SHORT AND LONG NON-CODING RNAs AS BIOMARKERS OF ACUTE CARDIAC CONDITIONS
Yvan Devaux, Ph.D., Luxembourg Institute of Health, Luxembourg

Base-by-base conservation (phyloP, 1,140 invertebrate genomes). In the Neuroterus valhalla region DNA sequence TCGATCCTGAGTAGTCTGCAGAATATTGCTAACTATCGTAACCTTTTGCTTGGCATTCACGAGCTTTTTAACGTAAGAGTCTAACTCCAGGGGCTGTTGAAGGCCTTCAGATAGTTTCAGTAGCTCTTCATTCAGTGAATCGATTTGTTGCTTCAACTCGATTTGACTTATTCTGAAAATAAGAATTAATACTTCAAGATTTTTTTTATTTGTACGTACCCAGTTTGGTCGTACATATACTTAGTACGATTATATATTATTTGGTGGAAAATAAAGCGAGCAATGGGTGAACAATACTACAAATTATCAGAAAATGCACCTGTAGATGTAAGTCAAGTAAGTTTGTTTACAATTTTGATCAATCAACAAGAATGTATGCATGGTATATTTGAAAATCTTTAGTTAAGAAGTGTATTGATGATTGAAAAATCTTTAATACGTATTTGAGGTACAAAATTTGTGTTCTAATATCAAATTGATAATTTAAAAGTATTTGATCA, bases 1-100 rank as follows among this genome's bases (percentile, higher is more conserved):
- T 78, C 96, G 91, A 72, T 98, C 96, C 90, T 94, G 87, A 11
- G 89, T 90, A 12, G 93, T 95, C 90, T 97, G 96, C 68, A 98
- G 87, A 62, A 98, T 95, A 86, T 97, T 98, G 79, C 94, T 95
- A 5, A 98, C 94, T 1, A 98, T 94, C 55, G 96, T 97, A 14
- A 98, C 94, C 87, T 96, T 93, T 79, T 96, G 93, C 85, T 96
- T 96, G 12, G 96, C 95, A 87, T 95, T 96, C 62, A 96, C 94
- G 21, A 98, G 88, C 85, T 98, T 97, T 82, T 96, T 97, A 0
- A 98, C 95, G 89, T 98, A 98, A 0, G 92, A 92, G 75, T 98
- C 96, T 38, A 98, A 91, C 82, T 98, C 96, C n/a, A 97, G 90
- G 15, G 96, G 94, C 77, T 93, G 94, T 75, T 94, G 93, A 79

The first draft of the human genome was published in 2001. However, it is only 10 years later that the ENCODE International Consortium revealed that, while more than 80% of the human genome is transcribed into RNAs, only less than 2% of these RNAs are subsequently translated into proteins. This discovery implied that the vast majority of DNA sequences within the human genome are transcribed as non-protein coding RNAs or non-coding RNAs. Multiple types of non-coding RNAs have been uncovered, with distinct biological function and cellular localization. Non-coding RNAs can be classified according to their size: microRNAs (miRNAs) are usually shorter than 25 nucleotides and long non-coding RNAs (lncRNAs) are typically longer than 200 nucleotides. The finding that both miRNAs and lncRNAs are present in the bloodstream led to the investigation of their potential as biomarkers. A plethora of studies revealed that circulating miRNAs are regulated after an acute cardiac event, and some of them reported that miRNAs might constitute a reservoir of novel cardiac biomarkers. For instance, cardiac-enriched miR-208 and miR-499 are highly up-regulated in the blood following acute myocardial infarction as a result of cardiomyocyte necrosis. MicroRNA-150 was found to predict left ventricular remodeling after acute myocardial infarction. A panel of 3 miRNAs, including miR-150, accurately discriminated patients with unstable angina pectoris from patients with non-coronary chest pain. MicroRNA-423 was identified as a biomarker of acute heart failure. Brain-enriched miR-124 predicts neurological outcome and survival after cardiac arrest. The biomarker value of lncRNAs has been only recently revealed by a few studies showing that lncRNAs are present in the blood and predict heart failure after acute myocardial infarction. Therefore, non-coding RNAs represent a novel class of potential cardiac biomarkers. Whether they can be used for personalized healthcare remains to be further investigated.